The Countermeasures (Blue Team)

There are some good options and practices to apply, let start from the easier and we will go with the more complex.

Option 1 – Don’t use public IP and if you really need then lock it and masquerade.

If you can avoid the using of a public IP then don’t use it at all, there are a lot of options to use, we will see them in the next options.

Assuming that for some kind of reason, we need to lock it then and masquerade. To lock a public IP, you can filter the sources for just some specific IP addresses.

Filtering the sources IP able to contact out public IP is a great option, we can also change the RDP port number and use a different one, this is not a great option to put on top, but it is not a great solution.

Option 2 – Control the creation of new Public IP

Using Azure Policies, we can control this behavior, below a policy I created to control the creation of new Public IP.

  "properties": {
    "displayName": "Block Public IP address creation in VM",
    "policyType": "Custom",
    "mode": "All",
    "description": "This policy block the creation of public IP in the VM",
    "metadata": {
      "category": "Network",
      "createdBy": "er-3151-4212-a25a-er",
      "createdOn": "2019-06-17T12:01:45.0626421Z",
      "updatedBy": null,
      "updatedOn": null
    "parameters": {},
    "policyRule": {
      "if": {
        "allOf": [
            "field": "type",
            "equals": "Microsoft.Network/networkInterfaces"
            "field": "Microsoft.Network/networkInterfaces/ipconfigurations[*]",
            "exists": "true"
      "then": {
        "effect": "deny"
  "id": "/providers/Microsoft.Management/managementGroups/HexagonMIGroup/providers/Microsoft.Authorization/policyDefinitions/deas0-aa2c-4f18-b36c-dfdf",
  "type": "Microsoft.Authorization/policyDefinitions",
  "name": " deas0-aa2c-4f18-b36c-dfdf"

Below a good article explaining how to use it

Option 3 – Use Azure Bastion

Azure Bastion is a great choice, I will write more in the challenge about it, and the concept is very simple.

We install an Azure Bastion in the VNet, the Bastion will expose a 443 port to the public internet and, from the Bastion console, we can reach our internal VMs using the private network and the 3389/22 ports.

I tried it, and I am using it. It is good. The pros are, it is very easy to configure and to use, and you don’t need to make any change on your network. The cons, you need to use your browser to work on the VM remotely, and it is not the best option for people that need to work on that VM all day, like a developer, for example, I think I could kill my boss at the end of the day.

Option 4 – Use VPN

We have three options to connect our on-premise resource to Microsoft Azure:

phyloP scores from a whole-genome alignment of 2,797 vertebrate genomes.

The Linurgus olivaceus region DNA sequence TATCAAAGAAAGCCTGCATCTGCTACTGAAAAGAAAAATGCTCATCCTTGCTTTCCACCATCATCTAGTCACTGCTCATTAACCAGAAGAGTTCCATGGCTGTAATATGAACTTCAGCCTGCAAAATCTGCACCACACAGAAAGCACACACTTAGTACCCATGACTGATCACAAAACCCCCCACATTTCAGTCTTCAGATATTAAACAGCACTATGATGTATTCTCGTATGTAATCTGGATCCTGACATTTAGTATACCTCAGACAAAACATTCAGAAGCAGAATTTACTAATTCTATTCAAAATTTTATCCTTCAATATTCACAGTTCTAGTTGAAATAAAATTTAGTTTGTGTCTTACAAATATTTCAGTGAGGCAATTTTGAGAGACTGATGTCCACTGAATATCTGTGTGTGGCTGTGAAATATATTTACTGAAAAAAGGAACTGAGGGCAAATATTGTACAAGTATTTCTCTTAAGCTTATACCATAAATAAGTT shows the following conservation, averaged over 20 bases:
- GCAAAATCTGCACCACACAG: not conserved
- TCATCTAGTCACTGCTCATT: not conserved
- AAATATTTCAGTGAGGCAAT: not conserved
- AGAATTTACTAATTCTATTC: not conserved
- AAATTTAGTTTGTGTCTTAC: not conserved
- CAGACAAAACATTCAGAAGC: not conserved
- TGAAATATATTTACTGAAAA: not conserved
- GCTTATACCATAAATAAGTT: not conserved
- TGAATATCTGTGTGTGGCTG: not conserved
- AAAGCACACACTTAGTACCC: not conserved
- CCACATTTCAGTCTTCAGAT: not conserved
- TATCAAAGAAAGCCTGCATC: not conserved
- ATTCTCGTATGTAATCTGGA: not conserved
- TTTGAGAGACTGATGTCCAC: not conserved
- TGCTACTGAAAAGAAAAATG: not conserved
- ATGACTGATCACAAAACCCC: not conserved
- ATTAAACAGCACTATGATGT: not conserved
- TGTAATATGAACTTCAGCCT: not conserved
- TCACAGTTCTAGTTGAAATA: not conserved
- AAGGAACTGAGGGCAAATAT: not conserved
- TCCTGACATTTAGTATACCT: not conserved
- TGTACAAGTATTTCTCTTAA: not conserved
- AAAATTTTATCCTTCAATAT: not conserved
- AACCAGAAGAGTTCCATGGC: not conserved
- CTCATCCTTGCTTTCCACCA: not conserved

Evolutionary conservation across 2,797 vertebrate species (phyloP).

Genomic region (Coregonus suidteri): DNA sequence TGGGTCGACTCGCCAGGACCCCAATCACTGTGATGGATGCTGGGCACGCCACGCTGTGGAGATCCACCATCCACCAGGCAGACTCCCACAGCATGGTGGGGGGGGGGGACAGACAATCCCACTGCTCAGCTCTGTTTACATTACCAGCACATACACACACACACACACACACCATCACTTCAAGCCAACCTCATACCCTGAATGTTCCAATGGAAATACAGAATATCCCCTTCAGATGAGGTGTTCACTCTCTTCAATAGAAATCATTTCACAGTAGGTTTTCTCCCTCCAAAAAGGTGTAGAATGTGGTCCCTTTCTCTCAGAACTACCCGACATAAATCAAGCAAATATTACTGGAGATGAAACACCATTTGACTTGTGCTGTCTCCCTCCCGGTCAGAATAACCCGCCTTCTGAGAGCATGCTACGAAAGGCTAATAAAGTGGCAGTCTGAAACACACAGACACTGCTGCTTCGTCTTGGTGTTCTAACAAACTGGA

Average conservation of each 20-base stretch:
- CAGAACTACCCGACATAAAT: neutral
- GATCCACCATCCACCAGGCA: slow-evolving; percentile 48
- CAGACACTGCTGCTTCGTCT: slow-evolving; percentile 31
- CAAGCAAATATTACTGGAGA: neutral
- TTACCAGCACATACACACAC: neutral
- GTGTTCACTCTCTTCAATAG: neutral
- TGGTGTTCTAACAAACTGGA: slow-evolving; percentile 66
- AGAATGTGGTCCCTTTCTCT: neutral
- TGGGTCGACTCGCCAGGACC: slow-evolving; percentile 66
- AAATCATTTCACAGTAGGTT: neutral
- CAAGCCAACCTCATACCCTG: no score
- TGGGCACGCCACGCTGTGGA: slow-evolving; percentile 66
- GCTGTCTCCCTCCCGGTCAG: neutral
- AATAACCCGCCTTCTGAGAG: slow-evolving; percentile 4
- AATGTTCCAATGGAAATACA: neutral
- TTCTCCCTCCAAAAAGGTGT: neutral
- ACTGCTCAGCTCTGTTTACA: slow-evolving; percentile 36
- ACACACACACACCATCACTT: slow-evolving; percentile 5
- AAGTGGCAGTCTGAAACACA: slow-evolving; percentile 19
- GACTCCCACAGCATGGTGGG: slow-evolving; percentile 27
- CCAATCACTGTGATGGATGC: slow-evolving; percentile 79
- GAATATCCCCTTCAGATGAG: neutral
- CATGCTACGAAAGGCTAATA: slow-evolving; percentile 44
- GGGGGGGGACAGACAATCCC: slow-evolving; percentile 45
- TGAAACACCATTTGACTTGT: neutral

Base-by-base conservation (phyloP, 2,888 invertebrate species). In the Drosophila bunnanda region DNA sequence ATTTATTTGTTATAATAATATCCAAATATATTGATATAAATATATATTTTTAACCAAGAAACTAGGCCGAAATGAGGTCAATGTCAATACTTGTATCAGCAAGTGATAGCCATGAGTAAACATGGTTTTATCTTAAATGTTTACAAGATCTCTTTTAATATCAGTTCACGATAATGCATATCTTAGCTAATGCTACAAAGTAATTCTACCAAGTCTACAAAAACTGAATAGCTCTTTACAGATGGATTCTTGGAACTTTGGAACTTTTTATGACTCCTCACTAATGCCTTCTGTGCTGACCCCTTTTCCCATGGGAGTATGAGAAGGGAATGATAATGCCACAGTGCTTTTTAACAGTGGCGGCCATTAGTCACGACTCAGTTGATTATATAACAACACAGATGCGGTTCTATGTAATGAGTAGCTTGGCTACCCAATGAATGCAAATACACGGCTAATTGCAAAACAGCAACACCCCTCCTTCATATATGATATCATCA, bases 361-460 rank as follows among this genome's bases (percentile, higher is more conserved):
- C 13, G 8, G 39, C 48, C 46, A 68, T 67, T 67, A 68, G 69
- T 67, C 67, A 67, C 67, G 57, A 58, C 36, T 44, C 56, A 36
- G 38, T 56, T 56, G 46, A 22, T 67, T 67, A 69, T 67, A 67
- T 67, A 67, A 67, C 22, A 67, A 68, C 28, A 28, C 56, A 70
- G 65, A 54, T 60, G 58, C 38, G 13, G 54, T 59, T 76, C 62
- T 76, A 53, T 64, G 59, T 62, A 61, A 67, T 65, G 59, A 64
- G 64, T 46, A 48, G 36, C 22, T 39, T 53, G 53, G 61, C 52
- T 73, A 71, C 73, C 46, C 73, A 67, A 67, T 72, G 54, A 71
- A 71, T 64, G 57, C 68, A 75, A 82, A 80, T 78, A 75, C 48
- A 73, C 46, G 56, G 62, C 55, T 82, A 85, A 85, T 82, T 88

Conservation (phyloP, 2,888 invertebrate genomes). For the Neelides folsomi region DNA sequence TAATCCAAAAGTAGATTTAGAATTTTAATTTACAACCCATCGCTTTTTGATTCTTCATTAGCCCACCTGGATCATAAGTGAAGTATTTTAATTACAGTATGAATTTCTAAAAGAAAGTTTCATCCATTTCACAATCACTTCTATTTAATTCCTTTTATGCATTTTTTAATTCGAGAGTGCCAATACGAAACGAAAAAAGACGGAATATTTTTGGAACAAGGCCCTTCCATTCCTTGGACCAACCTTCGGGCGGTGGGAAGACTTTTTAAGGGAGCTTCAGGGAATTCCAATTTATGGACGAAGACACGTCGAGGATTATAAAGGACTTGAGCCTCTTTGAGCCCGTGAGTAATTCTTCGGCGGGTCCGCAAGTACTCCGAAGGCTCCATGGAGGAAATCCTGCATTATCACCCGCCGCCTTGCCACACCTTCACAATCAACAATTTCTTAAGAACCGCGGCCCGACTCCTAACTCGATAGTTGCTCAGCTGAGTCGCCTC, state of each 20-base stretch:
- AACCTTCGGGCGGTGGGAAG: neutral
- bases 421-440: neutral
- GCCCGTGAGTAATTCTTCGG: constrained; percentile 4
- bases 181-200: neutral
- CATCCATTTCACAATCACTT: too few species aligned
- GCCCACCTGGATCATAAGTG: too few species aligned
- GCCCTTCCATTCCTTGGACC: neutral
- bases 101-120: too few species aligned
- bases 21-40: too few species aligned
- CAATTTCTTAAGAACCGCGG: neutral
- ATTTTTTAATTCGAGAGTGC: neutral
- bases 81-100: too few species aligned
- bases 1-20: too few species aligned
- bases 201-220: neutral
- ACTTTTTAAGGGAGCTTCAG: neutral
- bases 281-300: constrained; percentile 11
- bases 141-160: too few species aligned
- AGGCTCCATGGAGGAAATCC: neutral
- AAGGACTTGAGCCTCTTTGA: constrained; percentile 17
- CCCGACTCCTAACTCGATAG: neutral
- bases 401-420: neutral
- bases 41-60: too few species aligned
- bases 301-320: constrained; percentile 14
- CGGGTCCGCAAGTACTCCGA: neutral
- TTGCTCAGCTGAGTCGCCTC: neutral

• Point-to-site virtual private network (P2S VPN): this is a dedicate VPN from a single computer, each computer needs to configure the VPN connectivity in order to connect to the Azure VPN Gateway and through an encrypted channel over the internet.
    The P2S VPN is used to connect a specific device or a person to Azure without using a more complex connectivity scenario, for example, to connect a developer or a specific computer.
  • Site-to-site VPN (S2S VPN): in that case, our on-premise VPN is connected to the Azure VPN Gateway and all computers in our on-premise VPN will be connected to Azure through an encrypted channel over the internet.

  • Azure ExpressRoute: this is the first-class connectivity, essentially, we create a private connection to the Azure backbone, we become part of the Azure backbone.

The VPN is the best option and we avoid exposure to the internet however we still need to handle the private IPs because we can face an internal attack.

The Best practice (Blue Team)

As I said we also need to handle the private IPs and this is a much more complicated discussion, from my experience in the field there are just some very important aspects to look at and we can extend in the others if we need it:

  1. Centralize the security control and access using a good subscription structure and firewalling appliance.
  2. Create a Base subscription, install ExpressRoute and firewalling and propagate the connectivity to the other subscriptions, this will give you a lot of control.
  3. Use a proper segmentation of the network and organize your IP Schemas and VNet by Regions.
  4. Create Azure policies and force your network rules
  5. Use Zero trust approach and limit any access

Microsoft publishes a very good guideline for that, check below:

In conclusion, as you can see this attack is extremely dangerous, I hope you enjoyed this reading you found some good bits of advice to protect yourself and your company.